Wow, you judge rather freely yourself. I have been the full range of underweight to overweight in my life, and I can say with all honesty that the treatment I have received as an overweight person was much more harsh than when I was under or ideal. Please be careful where you tread; there is frequently much pain associated with both the under and over weight person. Acceptance for yourself rather than focusing on others should be the goal.

    • Hey Turina, thanks for caring enough to share. The one positive I find in this whole discussion is the underlying compassion 'skinny bitches' feel (though negatively interpreted) in filtering comments in consideration of others who are less thin. I think that's at least part acknowledgment (or assumption) that life for those who are overweight is more harsh. We'd all do better by just accepting ourselves and others as is. :)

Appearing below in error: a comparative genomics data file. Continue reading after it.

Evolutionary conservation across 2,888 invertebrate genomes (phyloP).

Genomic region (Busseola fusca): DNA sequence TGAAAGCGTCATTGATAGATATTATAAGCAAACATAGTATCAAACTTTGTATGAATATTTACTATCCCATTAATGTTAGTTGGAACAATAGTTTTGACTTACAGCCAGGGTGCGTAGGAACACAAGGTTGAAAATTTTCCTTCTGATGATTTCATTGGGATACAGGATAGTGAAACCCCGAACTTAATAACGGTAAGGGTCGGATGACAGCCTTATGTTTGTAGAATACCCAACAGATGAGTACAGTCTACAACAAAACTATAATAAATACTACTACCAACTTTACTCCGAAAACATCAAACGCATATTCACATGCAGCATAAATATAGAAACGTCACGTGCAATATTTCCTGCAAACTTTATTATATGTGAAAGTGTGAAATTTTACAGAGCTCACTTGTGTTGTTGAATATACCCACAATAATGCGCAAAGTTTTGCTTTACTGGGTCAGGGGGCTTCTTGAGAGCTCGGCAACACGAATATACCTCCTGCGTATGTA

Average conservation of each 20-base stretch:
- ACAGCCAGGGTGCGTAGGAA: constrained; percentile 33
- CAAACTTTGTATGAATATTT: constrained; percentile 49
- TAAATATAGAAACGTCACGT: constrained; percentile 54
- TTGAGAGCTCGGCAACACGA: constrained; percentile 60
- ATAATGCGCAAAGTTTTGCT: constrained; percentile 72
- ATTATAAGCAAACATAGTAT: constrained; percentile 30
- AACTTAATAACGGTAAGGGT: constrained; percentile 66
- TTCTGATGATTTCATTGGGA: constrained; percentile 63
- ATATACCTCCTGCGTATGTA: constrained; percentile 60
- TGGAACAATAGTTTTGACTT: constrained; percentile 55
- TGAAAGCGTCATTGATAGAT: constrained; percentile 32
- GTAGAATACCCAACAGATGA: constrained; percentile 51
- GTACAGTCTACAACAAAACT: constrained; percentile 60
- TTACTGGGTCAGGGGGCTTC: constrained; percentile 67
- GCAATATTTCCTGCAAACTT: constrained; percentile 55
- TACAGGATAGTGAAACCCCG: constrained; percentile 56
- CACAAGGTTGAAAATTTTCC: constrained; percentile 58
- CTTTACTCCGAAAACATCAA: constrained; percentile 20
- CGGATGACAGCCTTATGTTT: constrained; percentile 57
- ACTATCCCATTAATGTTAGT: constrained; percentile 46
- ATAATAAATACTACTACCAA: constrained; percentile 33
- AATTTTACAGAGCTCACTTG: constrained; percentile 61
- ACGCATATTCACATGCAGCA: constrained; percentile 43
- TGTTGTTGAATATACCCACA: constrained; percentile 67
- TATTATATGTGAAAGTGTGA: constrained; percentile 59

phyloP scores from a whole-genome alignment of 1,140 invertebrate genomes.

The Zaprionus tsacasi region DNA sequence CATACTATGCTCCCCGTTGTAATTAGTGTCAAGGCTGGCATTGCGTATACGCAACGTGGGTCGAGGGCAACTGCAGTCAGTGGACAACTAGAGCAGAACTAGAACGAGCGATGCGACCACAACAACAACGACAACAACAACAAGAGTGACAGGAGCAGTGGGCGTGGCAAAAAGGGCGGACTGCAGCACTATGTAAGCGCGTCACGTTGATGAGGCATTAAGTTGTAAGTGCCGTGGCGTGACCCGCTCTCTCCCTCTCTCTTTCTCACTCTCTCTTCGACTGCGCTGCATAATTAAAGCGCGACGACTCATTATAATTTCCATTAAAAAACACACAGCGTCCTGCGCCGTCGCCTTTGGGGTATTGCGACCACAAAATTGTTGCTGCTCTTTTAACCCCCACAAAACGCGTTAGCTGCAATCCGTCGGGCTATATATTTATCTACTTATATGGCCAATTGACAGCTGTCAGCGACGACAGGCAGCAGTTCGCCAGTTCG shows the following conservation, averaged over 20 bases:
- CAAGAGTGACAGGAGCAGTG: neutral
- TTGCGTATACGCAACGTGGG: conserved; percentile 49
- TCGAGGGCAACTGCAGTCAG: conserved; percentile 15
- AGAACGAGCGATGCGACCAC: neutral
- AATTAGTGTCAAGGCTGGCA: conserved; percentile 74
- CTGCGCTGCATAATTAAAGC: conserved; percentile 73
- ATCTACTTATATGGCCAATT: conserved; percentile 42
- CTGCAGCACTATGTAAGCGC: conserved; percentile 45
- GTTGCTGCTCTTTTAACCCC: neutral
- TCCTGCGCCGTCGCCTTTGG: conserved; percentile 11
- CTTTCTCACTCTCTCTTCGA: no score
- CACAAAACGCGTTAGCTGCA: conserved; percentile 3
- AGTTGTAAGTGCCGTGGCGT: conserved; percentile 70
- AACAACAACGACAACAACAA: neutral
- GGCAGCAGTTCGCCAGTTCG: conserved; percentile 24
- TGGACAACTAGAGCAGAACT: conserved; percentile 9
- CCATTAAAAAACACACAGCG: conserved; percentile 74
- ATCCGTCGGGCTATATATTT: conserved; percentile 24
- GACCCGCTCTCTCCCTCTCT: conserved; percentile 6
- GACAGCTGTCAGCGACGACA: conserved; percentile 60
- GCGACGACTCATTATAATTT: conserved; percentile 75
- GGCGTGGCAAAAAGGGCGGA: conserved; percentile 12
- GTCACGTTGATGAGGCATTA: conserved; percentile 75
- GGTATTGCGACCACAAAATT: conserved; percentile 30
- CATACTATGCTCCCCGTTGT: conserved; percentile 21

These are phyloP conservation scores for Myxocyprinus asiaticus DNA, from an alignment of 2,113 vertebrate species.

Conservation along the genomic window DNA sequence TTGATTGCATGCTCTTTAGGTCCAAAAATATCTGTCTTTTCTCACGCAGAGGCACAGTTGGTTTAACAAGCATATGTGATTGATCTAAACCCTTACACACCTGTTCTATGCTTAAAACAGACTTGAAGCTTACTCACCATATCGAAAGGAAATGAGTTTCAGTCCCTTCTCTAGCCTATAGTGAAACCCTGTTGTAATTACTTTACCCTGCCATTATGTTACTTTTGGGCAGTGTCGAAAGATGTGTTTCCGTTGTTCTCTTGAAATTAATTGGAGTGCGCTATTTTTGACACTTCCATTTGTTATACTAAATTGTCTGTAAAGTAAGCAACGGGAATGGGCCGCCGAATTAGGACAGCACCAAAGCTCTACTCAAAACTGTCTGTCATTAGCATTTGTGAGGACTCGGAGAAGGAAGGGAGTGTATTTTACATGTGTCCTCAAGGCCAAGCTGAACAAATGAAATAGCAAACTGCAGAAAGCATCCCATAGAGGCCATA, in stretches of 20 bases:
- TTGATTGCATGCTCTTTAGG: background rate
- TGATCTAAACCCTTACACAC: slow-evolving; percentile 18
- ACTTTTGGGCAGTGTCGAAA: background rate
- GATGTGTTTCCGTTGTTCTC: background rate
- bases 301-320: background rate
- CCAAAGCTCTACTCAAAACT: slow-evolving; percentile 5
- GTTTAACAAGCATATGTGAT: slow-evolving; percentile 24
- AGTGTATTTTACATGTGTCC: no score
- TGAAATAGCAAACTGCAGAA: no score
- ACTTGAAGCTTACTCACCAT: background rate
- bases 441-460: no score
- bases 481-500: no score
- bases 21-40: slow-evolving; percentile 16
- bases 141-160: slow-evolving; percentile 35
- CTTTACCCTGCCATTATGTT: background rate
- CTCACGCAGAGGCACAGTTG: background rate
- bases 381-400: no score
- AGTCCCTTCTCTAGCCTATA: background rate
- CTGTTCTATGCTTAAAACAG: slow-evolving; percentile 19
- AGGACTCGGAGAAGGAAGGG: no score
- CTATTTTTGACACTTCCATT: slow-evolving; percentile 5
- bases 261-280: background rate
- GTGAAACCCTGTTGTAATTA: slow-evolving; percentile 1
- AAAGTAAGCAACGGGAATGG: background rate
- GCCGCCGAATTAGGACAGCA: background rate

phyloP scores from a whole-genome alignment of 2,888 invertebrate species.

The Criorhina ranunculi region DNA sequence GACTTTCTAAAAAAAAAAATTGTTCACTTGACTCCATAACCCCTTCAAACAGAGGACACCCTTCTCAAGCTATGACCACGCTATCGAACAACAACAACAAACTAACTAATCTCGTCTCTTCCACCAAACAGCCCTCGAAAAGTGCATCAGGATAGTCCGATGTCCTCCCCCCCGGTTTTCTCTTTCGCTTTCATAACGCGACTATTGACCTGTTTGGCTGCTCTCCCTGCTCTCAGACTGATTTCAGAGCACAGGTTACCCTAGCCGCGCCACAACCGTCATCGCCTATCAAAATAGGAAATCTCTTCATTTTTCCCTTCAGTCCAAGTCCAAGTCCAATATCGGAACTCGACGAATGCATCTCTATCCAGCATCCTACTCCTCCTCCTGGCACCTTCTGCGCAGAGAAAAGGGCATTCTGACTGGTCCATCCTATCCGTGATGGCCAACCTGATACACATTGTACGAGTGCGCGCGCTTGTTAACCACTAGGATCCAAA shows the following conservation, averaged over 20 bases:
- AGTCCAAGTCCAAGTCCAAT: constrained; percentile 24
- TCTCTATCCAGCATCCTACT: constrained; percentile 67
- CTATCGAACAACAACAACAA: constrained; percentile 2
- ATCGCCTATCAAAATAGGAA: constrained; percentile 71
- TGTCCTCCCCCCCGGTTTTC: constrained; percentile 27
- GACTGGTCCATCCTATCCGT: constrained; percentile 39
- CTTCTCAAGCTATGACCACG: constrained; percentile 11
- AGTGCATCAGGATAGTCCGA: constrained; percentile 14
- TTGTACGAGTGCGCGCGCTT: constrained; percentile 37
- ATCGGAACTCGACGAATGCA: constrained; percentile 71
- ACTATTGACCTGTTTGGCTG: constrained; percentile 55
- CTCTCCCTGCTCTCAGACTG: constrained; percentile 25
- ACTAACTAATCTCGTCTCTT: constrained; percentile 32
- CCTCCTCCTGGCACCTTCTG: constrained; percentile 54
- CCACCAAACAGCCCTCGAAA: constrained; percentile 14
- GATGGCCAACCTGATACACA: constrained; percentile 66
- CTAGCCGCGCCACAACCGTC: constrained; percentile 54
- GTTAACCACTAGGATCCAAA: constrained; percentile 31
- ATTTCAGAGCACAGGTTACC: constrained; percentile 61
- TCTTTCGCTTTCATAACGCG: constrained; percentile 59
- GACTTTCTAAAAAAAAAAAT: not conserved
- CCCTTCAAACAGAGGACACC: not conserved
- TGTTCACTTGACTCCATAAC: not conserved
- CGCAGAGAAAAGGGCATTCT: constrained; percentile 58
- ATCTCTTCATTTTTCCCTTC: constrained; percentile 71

9. Ridz says:

    Dear Anna, I secretly suffer from image syndrome. Throughout my life I felt lucky to be skinny. But it all changed in my 30s. Somewhere along i've started to feel like I need to look "voluptuous and meaty" to have a great sex life…also I have often nagged my husband whether he like bigger women better…you see the point is it's all in my mind! It really began affecting every little thing in my life. I have tried stuffing my face with fatty foods and still remain skinny. Your article is really comforting…I will from this day start celebrating my skinny self…it's amazing how facts and truth can set you free sometimes…i am tearing up a little bit while typing this. I love you…thanks for writing this lovely piece. Your words are going straight into my diary as a reminder! :)